I first met Katie Anderson in a cafe in Tokyo a few years ago when I was presenting some research at the ISQuA forum towards the end of my thesis. It turned out that we could have met before at a Lean conference in Brisbane, but it had taken the power of Twitter for the threads of our life paths to cross deliberately. I remember talking about how much I loved Katie’s blogs and we amusedly reflected together that Katie already had written more on her blog site, than I had at the beginning of the 4th year of my thesis… so she definitely had enough to write a book! So I was so very, very pleased and excited when I heard about ‘Learning to Lead; Leading to Learn’ and I have devoured reading it this weekend.
This post is my initial reflections on this super book. Four things have stood out for me and I take each in turn. First, the clever use of the weaving metaphor. Second, the way that Mr Yoshino chose to respond to the reality of his lifelong USA dream and third, the reflections on the learning from the marine business venture. Finally, I will reflect on the big message to me throughout, about learning as a deliberate daily leadership act, which comes through to me powerfully in this book.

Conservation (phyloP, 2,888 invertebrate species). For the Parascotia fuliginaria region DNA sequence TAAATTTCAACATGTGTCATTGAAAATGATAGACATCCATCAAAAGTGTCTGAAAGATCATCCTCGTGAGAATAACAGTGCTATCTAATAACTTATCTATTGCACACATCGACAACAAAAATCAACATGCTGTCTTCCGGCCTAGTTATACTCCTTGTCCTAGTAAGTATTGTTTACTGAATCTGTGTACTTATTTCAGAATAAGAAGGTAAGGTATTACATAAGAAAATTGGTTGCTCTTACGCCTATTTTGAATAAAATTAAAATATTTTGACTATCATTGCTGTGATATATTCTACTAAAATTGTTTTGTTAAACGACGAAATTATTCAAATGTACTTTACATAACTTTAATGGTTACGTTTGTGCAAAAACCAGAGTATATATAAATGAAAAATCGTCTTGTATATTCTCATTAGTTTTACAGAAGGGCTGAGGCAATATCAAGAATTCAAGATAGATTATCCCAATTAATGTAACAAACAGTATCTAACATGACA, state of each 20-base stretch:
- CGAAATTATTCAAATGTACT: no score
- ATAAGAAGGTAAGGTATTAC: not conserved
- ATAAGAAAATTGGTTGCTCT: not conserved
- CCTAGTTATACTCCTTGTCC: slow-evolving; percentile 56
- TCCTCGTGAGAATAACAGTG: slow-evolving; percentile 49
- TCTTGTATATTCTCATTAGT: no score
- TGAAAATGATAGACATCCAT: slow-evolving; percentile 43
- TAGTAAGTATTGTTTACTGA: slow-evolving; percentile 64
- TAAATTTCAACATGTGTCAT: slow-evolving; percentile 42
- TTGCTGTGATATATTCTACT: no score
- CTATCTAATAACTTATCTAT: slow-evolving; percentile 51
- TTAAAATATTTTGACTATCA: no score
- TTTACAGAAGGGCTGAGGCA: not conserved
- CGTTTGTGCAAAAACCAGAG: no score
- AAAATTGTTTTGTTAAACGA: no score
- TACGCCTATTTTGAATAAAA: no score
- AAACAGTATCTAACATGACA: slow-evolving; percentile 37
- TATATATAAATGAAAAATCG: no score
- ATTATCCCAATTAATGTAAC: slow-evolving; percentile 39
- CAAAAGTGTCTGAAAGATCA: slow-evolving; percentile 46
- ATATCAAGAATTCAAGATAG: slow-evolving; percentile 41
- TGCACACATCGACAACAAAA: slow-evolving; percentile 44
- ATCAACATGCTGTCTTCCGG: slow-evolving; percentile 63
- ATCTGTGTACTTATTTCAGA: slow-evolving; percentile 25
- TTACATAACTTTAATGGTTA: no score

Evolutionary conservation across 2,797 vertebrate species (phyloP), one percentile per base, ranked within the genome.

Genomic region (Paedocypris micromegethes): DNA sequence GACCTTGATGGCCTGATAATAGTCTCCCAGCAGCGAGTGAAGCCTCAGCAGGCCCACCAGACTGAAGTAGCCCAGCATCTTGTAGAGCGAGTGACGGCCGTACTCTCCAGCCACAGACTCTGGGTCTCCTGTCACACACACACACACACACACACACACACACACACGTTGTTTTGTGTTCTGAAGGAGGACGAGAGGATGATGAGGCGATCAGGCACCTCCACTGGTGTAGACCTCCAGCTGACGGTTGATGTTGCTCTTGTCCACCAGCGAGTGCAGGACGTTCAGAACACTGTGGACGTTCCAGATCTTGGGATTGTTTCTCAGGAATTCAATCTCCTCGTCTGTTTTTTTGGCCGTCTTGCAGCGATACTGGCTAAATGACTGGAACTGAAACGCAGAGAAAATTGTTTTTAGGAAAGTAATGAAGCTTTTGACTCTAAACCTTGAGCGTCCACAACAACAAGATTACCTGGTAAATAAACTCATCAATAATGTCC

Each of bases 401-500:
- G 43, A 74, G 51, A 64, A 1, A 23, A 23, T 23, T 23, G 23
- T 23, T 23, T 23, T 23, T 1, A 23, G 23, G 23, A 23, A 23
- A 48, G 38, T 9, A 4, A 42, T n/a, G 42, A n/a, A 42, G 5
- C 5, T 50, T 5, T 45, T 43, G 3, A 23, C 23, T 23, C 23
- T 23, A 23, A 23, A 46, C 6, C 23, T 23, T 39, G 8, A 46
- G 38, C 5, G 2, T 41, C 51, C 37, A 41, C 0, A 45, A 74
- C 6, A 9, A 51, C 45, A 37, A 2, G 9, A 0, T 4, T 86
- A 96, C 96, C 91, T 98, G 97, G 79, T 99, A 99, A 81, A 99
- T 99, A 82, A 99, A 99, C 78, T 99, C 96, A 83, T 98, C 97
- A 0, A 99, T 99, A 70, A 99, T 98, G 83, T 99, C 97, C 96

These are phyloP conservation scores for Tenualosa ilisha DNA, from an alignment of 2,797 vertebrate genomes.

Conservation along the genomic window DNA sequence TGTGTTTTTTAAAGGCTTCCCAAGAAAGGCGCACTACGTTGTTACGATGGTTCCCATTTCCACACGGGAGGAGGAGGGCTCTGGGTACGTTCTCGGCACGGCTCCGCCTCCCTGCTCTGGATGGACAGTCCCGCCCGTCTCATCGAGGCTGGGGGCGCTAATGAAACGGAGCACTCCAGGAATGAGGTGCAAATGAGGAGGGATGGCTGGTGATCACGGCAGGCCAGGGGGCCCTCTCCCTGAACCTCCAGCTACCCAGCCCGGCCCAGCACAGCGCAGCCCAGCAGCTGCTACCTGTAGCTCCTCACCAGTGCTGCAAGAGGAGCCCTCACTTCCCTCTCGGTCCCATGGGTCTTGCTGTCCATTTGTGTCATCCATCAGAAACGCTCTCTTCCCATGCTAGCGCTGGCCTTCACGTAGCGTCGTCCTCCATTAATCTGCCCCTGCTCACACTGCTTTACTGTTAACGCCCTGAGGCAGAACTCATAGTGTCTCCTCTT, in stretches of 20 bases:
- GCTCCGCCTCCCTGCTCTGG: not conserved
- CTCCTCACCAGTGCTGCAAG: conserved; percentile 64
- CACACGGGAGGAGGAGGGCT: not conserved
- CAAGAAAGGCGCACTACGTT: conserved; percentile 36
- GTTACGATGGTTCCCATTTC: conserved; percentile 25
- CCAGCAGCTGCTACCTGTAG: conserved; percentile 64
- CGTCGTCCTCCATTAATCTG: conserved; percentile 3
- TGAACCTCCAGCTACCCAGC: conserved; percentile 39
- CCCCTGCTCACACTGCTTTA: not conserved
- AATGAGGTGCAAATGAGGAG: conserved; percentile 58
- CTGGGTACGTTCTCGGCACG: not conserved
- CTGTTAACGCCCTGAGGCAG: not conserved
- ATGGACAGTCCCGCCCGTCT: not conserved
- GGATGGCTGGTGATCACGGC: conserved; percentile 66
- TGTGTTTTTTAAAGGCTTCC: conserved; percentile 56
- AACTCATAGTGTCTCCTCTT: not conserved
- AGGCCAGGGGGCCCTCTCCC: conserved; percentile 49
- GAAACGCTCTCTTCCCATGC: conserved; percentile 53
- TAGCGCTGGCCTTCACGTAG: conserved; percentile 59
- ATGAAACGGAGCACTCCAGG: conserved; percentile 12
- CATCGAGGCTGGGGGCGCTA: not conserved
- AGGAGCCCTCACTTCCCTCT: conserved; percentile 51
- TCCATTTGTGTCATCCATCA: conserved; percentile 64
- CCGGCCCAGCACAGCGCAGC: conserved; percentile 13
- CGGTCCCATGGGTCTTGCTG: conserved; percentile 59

First, the use of the weft and warp of cloth to structure the book is quite inspired. I love the clever way the book brings together the life and dreams of an individual, held taut by personal goals and values with the events and happenings of a career. I liked this even more given the connection that Toyota has with the rag trade, and my own connection with it. Samuel Crompton of ‘Spinning Jenny’ fame lived just up the road from where I live. Reading this book has makes me want to reconnect with my story of why I wanted to be an improvement engineer, my dreams and personal warp threads to ‘make things better’ for people. The helpful Hansei questions at the end of each chapter are a lovely way to personalise the book and sit back and ponder on what has just been read. My own pondering reminded me of the interconnection between manufacturing, quality improvement and healthcare, and my personal ‘why’, even when sometimes on a day to day basis it can be hard to see this pattern in the cloth or a career.